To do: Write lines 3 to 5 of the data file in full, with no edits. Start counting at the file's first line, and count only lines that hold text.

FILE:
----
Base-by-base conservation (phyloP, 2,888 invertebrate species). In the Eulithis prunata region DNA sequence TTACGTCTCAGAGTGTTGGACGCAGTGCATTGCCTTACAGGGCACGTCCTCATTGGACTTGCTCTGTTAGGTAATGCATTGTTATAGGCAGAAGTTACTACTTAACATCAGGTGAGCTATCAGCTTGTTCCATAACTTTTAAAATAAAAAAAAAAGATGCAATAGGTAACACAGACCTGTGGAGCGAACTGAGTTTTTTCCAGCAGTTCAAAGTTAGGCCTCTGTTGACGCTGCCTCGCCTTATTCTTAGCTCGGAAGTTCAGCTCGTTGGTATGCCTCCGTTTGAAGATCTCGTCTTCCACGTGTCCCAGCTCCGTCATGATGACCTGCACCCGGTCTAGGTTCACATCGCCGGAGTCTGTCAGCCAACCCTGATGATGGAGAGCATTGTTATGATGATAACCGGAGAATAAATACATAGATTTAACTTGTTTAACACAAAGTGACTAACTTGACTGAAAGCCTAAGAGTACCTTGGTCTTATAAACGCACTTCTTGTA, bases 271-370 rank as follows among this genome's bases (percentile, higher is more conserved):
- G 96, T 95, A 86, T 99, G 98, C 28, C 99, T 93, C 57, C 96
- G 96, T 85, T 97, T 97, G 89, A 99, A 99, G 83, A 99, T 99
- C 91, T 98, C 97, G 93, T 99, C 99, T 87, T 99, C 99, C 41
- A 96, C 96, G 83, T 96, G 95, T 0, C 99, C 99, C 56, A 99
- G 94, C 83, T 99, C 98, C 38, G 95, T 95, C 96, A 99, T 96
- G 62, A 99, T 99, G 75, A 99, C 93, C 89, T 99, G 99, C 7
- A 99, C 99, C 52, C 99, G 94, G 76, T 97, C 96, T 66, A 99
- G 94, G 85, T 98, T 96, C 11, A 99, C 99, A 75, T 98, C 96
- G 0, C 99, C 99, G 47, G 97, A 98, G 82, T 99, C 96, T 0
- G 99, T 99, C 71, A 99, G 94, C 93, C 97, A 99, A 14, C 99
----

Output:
- G 96, T 85, T 97, T 97, G 89, A 99, A 99, G 83, A 99, T 99
- C 91, T 98, C 97, G 93, T 99, C 99, T 87, T 99, C 99, C 41
- A 96, C 96, G 83, T 96, G 95, T 0, C 99, C 99, C 56, A 99